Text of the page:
The United States Department of Defense has selected SpaceX’s ride share program to launch two cubesats that will demonstrate optical communications between two satellites and between satellites and a military drone spacecraft. The satellites will maneuver to a sun-synchronous orbit after being launched on SpaceX’s Transporter-2 mission next month.
Cubesat manufacturer General Atomics Electromagnetic Systems has already completed ground tests of the 12U cubesats, which are equipped with the laser communications terminals that will be used for the tests. The mission is being organized by the Department of Defense’s Space Development Agency.
Functional optical, or laser, communications will be key to the mesh network of small communications satellites in low Earth orbit that the Space Development Agency plans to launch in the near future. The satellite constellation is officially referred to as the Transport Layer, a reference to a seven-layer computer networking model.
The networking transport layer contains important protocols for managing data traveling over the network, including ones that manage flow control to ensure that the receiving device is not overwhelmed by large amounts of incoming data. The Space Development Agency simply co-opted the name for a constellation that will theoretically be able to handle large amounts of data traveling between command centers and remote assets.
General Atomics president Scott Forney called the planned experiment in optics-based communications “one of the first steps to validate the use of optical communications to provide low latency, secure data directly to weapons and warfighters.”
The Department of Defense is not pretending it will be easy. The technology still needs to be proven out and especially needs to be interoperable across multiple manufacturers of the satellites involved. Common standards across manufacturers are what makes it possible for technologies like Wi-Fi and USB to function regardless of whether a device runs Android, iOS, Windows, or Linux.
However, this has not always stopped manufacturers from trying to effectively “reinvent the wheel” with their own standards. Such a thing could introduce an unnecessary complication in military applications like the Transport Layer constellation if a larger manufacturer tries to muscle in with its own ideas.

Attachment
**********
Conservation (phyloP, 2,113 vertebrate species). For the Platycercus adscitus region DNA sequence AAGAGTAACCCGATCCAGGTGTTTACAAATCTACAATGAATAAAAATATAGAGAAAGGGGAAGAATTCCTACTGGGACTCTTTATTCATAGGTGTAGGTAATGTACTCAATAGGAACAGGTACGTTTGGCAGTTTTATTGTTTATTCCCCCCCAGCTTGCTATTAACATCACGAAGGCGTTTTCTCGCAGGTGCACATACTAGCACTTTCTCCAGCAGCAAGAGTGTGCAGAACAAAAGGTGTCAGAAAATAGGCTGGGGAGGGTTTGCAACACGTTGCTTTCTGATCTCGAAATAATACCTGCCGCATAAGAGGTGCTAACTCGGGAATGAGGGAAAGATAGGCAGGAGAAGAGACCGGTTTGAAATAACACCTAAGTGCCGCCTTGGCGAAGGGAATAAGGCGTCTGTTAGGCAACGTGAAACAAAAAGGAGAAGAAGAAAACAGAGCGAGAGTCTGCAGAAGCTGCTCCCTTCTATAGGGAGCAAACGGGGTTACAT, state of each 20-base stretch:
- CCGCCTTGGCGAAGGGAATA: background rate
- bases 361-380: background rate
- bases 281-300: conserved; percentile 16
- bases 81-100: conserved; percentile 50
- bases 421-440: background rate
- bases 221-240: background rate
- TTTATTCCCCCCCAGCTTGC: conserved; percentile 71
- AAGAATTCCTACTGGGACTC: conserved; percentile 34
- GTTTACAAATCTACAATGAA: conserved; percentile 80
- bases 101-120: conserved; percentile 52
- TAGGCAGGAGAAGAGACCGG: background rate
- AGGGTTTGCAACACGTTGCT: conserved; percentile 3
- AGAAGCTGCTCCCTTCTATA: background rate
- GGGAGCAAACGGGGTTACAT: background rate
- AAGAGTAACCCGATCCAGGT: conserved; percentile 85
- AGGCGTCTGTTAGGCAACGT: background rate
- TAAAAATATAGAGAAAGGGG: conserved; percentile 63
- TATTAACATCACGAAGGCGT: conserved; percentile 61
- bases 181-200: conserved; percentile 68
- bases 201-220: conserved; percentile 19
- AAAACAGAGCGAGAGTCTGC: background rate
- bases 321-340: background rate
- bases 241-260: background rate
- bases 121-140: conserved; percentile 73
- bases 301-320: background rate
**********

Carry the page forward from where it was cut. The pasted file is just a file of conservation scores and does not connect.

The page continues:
“We have to demonstrate that it is feasible to create a market of multiple vendors that have interoperable optical comm terminals that can fulfill the needs of a proliferated LEO architecture. … We’re choosing to focus our efforts on a single protocol, and to set up the manufacturing side for success by not over complicating the system,” said Space Development Agency optical communications lead Mike Butterfield.
The Space Development Agency has previously tapped SpaceX to build and launch four OPIR-equipped satellites that can assist with tracking incoming missiles. SpaceX has also demonstrated its ability to save taxpayer dollars well enough to impress the new U.S. Space Force, which saved $52.7 million over the course of two launches by approving the use of previously flown boosters to launch some GPS satellites last September.
This is certainly a far cry from the days when SpaceX issued a legal challenge to competing launch service provider United Launch Alliance and the U.S. military for more equal footing in competing for launch contracts. The United Launch Alliance certainly put up a fight about it at the time, but now has to deal with the fact that SpaceX can compete on costs by providing “ride share” services for small satellites like the ones being used for the Department of Defense’s optical communications experiment, as well as making use of previously flown boosters, some of which have flown as many as ten times.